Monday, March 20, 2006

Crying wolf about crying wolf

Dr. Jody Lanard, of the formidable Sandman - Lanard team of risk communication gurus, points to an important phenomenon: the out-of-phase levels of concern exhibited by scientists on the one hand and the public and news media on the other:
"There is a kind of seesaw of attention between the public and officials," says Lanard.

"When everyone is ignoring the problem, officials focus on raising the alarm. When people finally pay attention and start worrying, the officials instantly want to calm them down again.

"Everybody in the warning business worries that people will accuse them of crying wolf," she adds. "They forget that in the actual Boy Who Cried Wolf story, the wolf finally showed up." (Helen Branswell, Canadian Press)
It wasn't just the public whose attention it was hard to get. It was also responsible public health officials. At the state and local levels this lack of awareness is forgivable, or at least understandable. With shrinking budgets, disappearing personnel and competing demands they were inundated with urgent needs. Getting their attention for a possible threat in the middle distance, even a catastrophic one, wasn't going to happen unless they got the "signal" from on high that this needed to be done. "On high" in this case is the federal Centers for Disease Control and Prevention (CDC) and CDC never sent the message because the upper levels of the CDC hackarchy were too focussed on staying on the Bush message that bioterrorism was the threat (instead of part of a Rove election ploy). The blame for this rests squarely on the desk of the CDC Director, Dr. Julie Gerberding, who has carried enough water for the Bush Administration to turn sub-Saharan Africa into a Garden of Eden.

Now that bird flu is infecting birds in half the globe, everyone is paying attention and the former Cassandras are getting nervous they will be blamed for raising a false alarm if a pandemic doesn't materialize.
Some express concern that nuances of the actual risk are being lost as the virus continues its flight across Asia, Africa, the Middle East and Europe.

Dick Thompson, the World Health Organization's spokesperson on the issue, worries people have come to - or have been led to - the conclusion that a pandemic arising from this strain of avian influenza is inevitable.

"When we initially started talking about this and to today, we were always saying: We don't know if H5 is going to be the virus, we don't know if it is going to be a bad pandemic, when it will strike, any of that stuff," Thompson says from Geneva.

"All of that seems to me now lost. It seems to me that in everything I'm reading, it's a lock."
This is a misplaced concern and highlights a basic defect in public health policy. This shouldn't have been about whether we are ready for a bird flu pandemic, although now that is the only practical form it can take. The public health challenge in a highly interconnected world will be coping with emerging and re-emerging epidemic infectious disease. This has been clear for almost two decades.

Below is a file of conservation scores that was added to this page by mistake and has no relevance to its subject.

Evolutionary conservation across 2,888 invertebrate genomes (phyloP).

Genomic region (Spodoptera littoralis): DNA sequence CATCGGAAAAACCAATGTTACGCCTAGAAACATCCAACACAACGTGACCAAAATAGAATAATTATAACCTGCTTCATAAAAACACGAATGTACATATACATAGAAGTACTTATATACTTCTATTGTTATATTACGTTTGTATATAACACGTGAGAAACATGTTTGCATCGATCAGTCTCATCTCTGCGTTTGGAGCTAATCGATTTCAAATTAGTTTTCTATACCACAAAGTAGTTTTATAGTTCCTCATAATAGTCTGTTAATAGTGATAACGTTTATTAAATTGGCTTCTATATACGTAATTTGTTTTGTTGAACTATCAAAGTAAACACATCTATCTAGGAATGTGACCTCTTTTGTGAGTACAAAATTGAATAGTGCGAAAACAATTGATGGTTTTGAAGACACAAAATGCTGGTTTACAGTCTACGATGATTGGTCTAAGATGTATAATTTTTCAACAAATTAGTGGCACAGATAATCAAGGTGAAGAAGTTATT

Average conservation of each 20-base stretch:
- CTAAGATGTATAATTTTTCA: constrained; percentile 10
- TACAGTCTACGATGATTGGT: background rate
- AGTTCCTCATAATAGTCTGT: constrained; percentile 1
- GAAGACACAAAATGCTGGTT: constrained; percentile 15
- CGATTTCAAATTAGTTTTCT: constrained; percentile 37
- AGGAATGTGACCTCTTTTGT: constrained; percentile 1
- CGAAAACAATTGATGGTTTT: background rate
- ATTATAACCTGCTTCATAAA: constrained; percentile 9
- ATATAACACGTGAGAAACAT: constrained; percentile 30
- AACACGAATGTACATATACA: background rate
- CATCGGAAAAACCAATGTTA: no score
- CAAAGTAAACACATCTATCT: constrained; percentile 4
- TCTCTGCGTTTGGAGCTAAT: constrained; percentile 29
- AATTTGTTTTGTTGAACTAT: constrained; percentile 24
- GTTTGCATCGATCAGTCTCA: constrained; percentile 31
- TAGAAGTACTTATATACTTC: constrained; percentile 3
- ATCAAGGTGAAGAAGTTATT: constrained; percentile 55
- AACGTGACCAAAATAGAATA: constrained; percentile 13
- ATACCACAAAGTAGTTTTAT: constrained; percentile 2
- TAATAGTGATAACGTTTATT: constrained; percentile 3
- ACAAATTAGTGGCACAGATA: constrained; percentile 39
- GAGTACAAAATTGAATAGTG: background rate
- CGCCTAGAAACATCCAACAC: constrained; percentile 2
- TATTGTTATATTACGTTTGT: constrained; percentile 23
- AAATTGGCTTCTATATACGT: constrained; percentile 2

This is a generic problem, not a bird flu problem. As some flu experts have noted, the next flu pandemic could be an H9 or H7 or some other subtype besides H5 or another virus altogether. What is clear is that we have too few weapons at our disposal, both technologically and socially, against any number of diseases that can spread on the complicated social web that characterizes human life on our globe.

Getting our communities ready to withstand the shock of one or more such global disease events should have been the order of the day long ago. Yet we still fail to act. Secretary Leavitt is advising everyone to look after themselves by stashing a tin of tuna under the bed. What his Department and all the other Departments should be doing is urging and assisting local communities to strengthen their social service and public health infrastructures.

We need to stop crying wolf about crying wolf. Dr. Michael Osterholm has it exactly right:
"I worry that too many policy leaders dance around this issue fearful that somehow they will either offend or frighten the public," says Osterholm, the director of the Center for Infectious Disease Policy and Research at the University of Minnesota.

"Our job is not to upset people or to calm people. Our job is to tell the truth."
There is still much too much dancing around and much too little leadership. People turn to newspapers because our nation's public health leaders have been AWOL for so long. The federal government's health establishment is demoralized and a shambles. The honor of being in public service is but a memory, destroyed by right wing ideologues who hate government and ignored by two generations of young people enticed into a me-first mentality. The Democratic party has rolled over in a fruitless and cowardly attempt to court the "center" (which is really the far Right redefined).

Here's my message to public health officials worried about the problem of "crying wolf." That's not your business. Your business is to do what Mike Osterholm said: tell the truth as best you know it and let the chips fall where they may. That does entail assuing a leadership role. Sorry. Anything else and the empty spots you leave will be filled by the tabloids, the local news and the political spinners, who already have their hands too much on the levers of power.

Crying wolf is not the issue. Lack of leadership and failed policies are the issue. It's late to repair the damage. But you do what you can, when you can.

Get some backbone. This hand wringing about "crying wolf" infuriates me.